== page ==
Ian Matthieson et al: Eight thousand years of natural selection in Europe
    http://biorxiv.org/content/biorxiv/e...16477.full.pdf

    You don't need to tell me that there are light eyed Italians. I'm well aware of the percentages both in terms of anthropological data and in terms of the presence of the snps in the Italian peninsula. Even if I weren't, I have ten aunts and uncles on my father's side, and every one of them, in addition to my father, has light eyes. That I can remember there wasn't a single brown eyed person in their entire village. That doesn't mean they're all Langobards. They would plot with other Italians, northern Italians, perhaps, but Italians none the less.

  22. #272
    Regular Member Achievements:
    1000 Experience PointsVeteran
    bighipert's Avatar
    Join Date
    14-06-14
    Location
    Florence
    Posts
    23
    Points
    3,358
    Level
    16
    Points: 3,358, Level: 16
    Level completed: 77%, Points required for next Level: 92
    Overall activity: 0%

    Y-DNA haplogroup
    R-L21
    MtDNA haplogroup
    L3f1b2a

    Ethnic group
    Tuscan (aDNA Dodecad V3)
    Country: Italy



    Vallicanus, the last genetic studies on the population of Piedmont demonstrate the genetic continuity of some comunity from the Early Medieval to the Modern Inhabitans of Piedmont. Probably the solid social organization of the Lombards grouped in family clans (Fare, Farae) supported this continuity, not very differently from the Celtic clans.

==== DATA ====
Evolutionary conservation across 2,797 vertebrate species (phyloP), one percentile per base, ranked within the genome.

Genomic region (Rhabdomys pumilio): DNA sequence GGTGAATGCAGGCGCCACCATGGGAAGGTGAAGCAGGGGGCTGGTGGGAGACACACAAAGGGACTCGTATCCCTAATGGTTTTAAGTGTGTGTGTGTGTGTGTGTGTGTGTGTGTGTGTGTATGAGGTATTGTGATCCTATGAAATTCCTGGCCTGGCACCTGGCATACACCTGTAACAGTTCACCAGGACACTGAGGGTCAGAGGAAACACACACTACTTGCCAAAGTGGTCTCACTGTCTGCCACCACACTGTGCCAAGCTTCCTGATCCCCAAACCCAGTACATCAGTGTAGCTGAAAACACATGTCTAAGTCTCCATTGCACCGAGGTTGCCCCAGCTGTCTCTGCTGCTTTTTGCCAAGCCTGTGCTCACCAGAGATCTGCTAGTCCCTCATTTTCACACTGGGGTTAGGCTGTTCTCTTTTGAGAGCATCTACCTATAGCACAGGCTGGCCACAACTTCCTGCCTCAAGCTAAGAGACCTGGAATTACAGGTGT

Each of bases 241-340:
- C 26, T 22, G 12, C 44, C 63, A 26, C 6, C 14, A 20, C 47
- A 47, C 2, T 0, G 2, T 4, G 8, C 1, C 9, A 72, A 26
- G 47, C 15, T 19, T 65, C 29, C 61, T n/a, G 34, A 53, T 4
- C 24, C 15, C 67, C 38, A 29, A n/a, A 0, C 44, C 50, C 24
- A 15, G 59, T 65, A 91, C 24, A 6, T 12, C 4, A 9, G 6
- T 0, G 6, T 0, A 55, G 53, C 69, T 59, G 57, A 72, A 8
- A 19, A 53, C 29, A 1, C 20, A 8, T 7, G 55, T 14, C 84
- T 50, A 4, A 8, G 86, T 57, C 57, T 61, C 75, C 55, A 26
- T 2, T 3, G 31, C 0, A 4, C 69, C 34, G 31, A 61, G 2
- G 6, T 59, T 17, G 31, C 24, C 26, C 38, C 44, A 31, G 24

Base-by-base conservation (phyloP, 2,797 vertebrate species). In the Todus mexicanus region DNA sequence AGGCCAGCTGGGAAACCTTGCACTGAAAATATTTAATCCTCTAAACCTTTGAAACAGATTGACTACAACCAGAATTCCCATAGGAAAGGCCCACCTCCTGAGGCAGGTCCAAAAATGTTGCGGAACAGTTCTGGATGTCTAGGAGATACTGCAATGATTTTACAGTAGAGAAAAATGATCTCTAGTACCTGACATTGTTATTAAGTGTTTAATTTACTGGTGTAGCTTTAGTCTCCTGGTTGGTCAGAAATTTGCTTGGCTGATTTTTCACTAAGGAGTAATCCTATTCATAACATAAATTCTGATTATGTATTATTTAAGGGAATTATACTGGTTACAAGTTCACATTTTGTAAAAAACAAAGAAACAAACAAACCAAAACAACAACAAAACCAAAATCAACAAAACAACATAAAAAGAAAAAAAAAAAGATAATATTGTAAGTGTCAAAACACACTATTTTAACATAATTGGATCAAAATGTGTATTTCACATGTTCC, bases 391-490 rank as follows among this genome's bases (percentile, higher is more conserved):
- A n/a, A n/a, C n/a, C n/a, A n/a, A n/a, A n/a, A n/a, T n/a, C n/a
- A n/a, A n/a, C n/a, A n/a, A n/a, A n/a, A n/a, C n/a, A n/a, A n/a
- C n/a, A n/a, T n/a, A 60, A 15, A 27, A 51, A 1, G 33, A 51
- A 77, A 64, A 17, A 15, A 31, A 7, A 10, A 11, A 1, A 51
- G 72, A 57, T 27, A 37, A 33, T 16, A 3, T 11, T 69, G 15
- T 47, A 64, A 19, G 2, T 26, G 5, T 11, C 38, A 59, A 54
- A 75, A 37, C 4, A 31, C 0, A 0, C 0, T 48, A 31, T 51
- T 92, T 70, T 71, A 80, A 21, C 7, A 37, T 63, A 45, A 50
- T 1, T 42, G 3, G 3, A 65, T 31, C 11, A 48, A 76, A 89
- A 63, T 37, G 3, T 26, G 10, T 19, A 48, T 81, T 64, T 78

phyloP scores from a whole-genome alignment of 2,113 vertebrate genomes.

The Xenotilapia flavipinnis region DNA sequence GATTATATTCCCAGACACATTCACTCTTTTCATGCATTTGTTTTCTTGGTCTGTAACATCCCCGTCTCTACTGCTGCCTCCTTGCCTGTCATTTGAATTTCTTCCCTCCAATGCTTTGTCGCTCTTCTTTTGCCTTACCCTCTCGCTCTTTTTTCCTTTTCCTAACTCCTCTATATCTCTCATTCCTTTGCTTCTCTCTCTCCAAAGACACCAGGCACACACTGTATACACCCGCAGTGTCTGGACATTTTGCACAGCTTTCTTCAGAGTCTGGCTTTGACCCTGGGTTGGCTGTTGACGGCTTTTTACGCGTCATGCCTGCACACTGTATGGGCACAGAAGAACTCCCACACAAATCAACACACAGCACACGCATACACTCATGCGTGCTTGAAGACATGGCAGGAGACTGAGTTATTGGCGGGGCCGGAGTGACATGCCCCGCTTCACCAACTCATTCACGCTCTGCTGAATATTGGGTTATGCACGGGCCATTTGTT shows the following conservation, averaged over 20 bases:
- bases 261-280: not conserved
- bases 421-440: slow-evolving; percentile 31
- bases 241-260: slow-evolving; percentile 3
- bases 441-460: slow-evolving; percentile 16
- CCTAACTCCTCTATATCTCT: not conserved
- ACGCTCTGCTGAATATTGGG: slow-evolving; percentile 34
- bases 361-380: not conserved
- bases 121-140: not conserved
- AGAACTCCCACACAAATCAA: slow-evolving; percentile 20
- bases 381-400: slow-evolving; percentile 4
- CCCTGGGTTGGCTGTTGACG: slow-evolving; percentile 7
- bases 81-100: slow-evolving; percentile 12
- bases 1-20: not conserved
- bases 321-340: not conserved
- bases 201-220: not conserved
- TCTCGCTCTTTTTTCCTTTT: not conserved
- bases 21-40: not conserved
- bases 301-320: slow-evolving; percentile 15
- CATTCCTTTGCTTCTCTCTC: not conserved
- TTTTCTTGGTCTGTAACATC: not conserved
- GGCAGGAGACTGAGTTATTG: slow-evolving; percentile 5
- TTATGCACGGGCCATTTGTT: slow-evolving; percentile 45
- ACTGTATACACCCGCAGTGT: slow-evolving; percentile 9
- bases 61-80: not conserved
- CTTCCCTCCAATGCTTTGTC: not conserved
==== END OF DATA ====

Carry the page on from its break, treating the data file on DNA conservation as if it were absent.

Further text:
From the conclusions: "We have demonstrated that aDNA can be successfully extracted from Early Medieval European samples from Northern Italy, and provided the first data concerning the genetic variation in a human group defined by material culture as Lombard"

    https://www.academia.edu/10436577/Ge...ts_of_Piedmont
    Last edited by bighipert; 18-05-15 at 12:29.

  23. #273
    Elite member Achievements:
    Three FriendsRecommendation Second ClassVeteran50000 Experience Points

    Join Date
    07-09-14
    Posts
    4,542
    Points
    62,160
    Level
    77
    Points: 62,160, Level: 77
    Level completed: 32%, Points required for next Level: 1,090
    Overall activity: 49.0%

    Y-DNA haplogroup
    R1b
    MtDNA haplogroup
    W6

    Ethnic group
    Polish
    Country: Poland



    1 out of 1 members found this post helpful.